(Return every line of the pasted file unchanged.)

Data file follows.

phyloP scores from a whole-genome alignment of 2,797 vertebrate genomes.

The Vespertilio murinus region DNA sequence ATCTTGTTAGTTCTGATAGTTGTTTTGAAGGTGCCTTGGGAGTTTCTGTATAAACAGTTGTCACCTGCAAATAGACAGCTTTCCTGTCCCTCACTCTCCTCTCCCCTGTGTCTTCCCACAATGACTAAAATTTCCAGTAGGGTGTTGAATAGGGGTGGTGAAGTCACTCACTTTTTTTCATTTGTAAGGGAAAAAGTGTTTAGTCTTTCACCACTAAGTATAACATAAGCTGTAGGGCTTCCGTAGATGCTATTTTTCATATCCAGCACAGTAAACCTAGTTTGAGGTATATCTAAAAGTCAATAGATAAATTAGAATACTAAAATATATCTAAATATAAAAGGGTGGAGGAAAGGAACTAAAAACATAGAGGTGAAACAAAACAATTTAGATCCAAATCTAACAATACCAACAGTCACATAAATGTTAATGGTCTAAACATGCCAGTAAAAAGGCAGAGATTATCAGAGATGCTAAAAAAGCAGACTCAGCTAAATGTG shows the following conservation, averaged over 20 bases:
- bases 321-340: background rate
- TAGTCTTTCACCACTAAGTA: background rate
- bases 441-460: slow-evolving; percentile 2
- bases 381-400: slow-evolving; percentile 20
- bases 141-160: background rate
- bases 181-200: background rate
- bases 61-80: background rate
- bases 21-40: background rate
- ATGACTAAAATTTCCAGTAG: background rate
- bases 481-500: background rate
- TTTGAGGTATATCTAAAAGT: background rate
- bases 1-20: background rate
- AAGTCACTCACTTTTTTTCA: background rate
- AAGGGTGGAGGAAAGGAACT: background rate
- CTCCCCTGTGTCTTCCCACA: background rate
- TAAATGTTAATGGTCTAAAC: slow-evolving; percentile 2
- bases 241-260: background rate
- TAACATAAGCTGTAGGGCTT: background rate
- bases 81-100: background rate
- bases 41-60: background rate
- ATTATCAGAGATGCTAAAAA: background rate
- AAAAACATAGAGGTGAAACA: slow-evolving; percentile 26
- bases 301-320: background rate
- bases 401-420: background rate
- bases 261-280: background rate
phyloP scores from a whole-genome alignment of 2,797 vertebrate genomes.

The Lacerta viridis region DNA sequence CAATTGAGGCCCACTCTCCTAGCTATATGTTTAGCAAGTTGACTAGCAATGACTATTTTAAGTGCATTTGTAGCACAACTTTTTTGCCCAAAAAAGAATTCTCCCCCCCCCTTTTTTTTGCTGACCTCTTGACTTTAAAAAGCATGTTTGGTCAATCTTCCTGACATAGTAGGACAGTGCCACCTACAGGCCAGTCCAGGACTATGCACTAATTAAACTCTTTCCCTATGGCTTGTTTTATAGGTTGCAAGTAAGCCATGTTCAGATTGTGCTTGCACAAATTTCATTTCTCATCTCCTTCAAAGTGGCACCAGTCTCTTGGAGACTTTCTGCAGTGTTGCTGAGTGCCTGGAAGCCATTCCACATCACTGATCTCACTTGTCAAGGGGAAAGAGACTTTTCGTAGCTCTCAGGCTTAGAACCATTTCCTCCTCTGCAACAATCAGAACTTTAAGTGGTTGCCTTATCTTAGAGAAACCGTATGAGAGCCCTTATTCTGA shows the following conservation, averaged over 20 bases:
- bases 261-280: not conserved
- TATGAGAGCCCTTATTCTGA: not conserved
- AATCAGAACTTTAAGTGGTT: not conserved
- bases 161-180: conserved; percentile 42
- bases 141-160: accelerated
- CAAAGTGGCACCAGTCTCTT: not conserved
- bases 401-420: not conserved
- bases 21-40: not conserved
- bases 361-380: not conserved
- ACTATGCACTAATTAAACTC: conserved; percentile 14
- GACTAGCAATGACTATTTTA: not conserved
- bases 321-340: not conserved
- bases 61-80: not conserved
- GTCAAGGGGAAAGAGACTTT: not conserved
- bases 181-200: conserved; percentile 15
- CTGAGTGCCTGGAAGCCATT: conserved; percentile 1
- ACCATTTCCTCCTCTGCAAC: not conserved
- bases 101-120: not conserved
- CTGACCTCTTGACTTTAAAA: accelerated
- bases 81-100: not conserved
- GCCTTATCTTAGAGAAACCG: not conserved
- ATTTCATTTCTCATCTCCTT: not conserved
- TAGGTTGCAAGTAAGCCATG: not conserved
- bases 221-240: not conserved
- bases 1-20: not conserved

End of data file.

phyloP scores from a whole-genome alignment of 2,797 vertebrate genomes.

The Vespertilio murinus region DNA sequence ATCTTGTTAGTTCTGATAGTTGTTTTGAAGGTGCCTTGGGAGTTTCTGTATAAACAGTTGTCACCTGCAAATAGACAGCTTTCCTGTCCCTCACTCTCCTCTCCCCTGTGTCTTCCCACAATGACTAAAATTTCCAGTAGGGTGTTGAATAGGGGTGGTGAAGTCACTCACTTTTTTTCATTTGTAAGGGAAAAAGTGTTTAGTCTTTCACCACTAAGTATAACATAAGCTGTAGGGCTTCCGTAGATGCTATTTTTCATATCCAGCACAGTAAACCTAGTTTGAGGTATATCTAAAAGTCAATAGATAAATTAGAATACTAAAATATATCTAAATATAAAAGGGTGGAGGAAAGGAACTAAAAACATAGAGGTGAAACAAAACAATTTAGATCCAAATCTAACAATACCAACAGTCACATAAATGTTAATGGTCTAAACATGCCAGTAAAAAGGCAGAGATTATCAGAGATGCTAAAAAAGCAGACTCAGCTAAATGTG shows the following conservation, averaged over 20 bases:
- bases 321-340: background rate
- TAGTCTTTCACCACTAAGTA: background rate
- bases 441-460: slow-evolving; percentile 2
- bases 381-400: slow-evolving; percentile 20
- bases 141-160: background rate
- bases 181-200: background rate
- bases 61-80: background rate
- bases 21-40: background rate
- ATGACTAAAATTTCCAGTAG: background rate
- bases 481-500: background rate
- TTTGAGGTATATCTAAAAGT: background rate
- bases 1-20: background rate
- AAGTCACTCACTTTTTTTCA: background rate
- AAGGGTGGAGGAAAGGAACT: background rate
- CTCCCCTGTGTCTTCCCACA: background rate
- TAAATGTTAATGGTCTAAAC: slow-evolving; percentile 2
- bases 241-260: background rate
- TAACATAAGCTGTAGGGCTT: background rate
- bases 81-100: background rate
- bases 41-60: background rate
- ATTATCAGAGATGCTAAAAA: background rate
- AAAAACATAGAGGTGAAACA: slow-evolving; percentile 26
- bases 301-320: background rate
- bases 401-420: background rate
- bases 261-280: background rate
phyloP scores from a whole-genome alignment of 2,797 vertebrate genomes.

The Lacerta viridis region DNA sequence CAATTGAGGCCCACTCTCCTAGCTATATGTTTAGCAAGTTGACTAGCAATGACTATTTTAAGTGCATTTGTAGCACAACTTTTTTGCCCAAAAAAGAATTCTCCCCCCCCCTTTTTTTTGCTGACCTCTTGACTTTAAAAAGCATGTTTGGTCAATCTTCCTGACATAGTAGGACAGTGCCACCTACAGGCCAGTCCAGGACTATGCACTAATTAAACTCTTTCCCTATGGCTTGTTTTATAGGTTGCAAGTAAGCCATGTTCAGATTGTGCTTGCACAAATTTCATTTCTCATCTCCTTCAAAGTGGCACCAGTCTCTTGGAGACTTTCTGCAGTGTTGCTGAGTGCCTGGAAGCCATTCCACATCACTGATCTCACTTGTCAAGGGGAAAGAGACTTTTCGTAGCTCTCAGGCTTAGAACCATTTCCTCCTCTGCAACAATCAGAACTTTAAGTGGTTGCCTTATCTTAGAGAAACCGTATGAGAGCCCTTATTCTGA shows the following conservation, averaged over 20 bases:
- bases 261-280: not conserved
- TATGAGAGCCCTTATTCTGA: not conserved
- AATCAGAACTTTAAGTGGTT: not conserved
- bases 161-180: conserved; percentile 42
- bases 141-160: accelerated
- CAAAGTGGCACCAGTCTCTT: not conserved
- bases 401-420: not conserved
- bases 21-40: not conserved
- bases 361-380: not conserved
- ACTATGCACTAATTAAACTC: conserved; percentile 14
- GACTAGCAATGACTATTTTA: not conserved
- bases 321-340: not conserved
- bases 61-80: not conserved
- GTCAAGGGGAAAGAGACTTT: not conserved
- bases 181-200: conserved; percentile 15
- CTGAGTGCCTGGAAGCCATT: conserved; percentile 1
- ACCATTTCCTCCTCTGCAAC: not conserved
- bases 101-120: not conserved
- CTGACCTCTTGACTTTAAAA: accelerated
- bases 81-100: not conserved
- GCCTTATCTTAGAGAAACCG: not conserved
- ATTTCATTTCTCATCTCCTT: not conserved
- TAGGTTGCAAGTAAGCCATG: not conserved
- bases 221-240: not conserved
- bases 1-20: not conserved